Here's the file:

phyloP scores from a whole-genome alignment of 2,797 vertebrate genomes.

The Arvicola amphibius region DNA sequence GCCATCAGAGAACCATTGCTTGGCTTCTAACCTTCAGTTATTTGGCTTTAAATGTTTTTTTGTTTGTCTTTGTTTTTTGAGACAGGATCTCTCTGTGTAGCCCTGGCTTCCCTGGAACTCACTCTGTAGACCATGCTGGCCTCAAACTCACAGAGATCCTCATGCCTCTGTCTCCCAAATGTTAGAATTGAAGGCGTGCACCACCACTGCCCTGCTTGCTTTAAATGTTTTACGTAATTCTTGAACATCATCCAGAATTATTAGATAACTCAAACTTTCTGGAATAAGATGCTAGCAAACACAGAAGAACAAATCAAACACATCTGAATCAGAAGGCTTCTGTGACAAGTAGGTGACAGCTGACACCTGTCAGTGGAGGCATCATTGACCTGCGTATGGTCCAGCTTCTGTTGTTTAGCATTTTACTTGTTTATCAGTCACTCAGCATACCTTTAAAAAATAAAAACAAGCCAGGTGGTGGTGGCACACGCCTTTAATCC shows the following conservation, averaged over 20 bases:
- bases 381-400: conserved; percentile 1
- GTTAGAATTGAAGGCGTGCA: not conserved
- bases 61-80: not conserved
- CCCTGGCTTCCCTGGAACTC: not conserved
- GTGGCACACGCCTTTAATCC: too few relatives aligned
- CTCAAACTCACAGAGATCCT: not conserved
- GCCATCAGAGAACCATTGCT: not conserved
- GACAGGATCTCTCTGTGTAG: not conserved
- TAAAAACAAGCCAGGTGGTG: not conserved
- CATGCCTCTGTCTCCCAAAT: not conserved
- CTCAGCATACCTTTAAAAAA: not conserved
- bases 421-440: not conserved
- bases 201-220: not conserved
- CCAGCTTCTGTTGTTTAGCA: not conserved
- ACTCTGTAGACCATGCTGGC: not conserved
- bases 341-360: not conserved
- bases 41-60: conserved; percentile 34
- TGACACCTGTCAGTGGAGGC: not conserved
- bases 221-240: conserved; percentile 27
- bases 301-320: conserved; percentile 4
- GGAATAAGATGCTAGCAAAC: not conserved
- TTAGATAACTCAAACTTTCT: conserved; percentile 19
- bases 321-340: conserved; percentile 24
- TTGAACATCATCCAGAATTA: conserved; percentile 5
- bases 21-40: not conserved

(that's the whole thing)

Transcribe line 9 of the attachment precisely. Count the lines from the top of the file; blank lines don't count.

- GCCATCAGAGAACCATTGCT: not conserved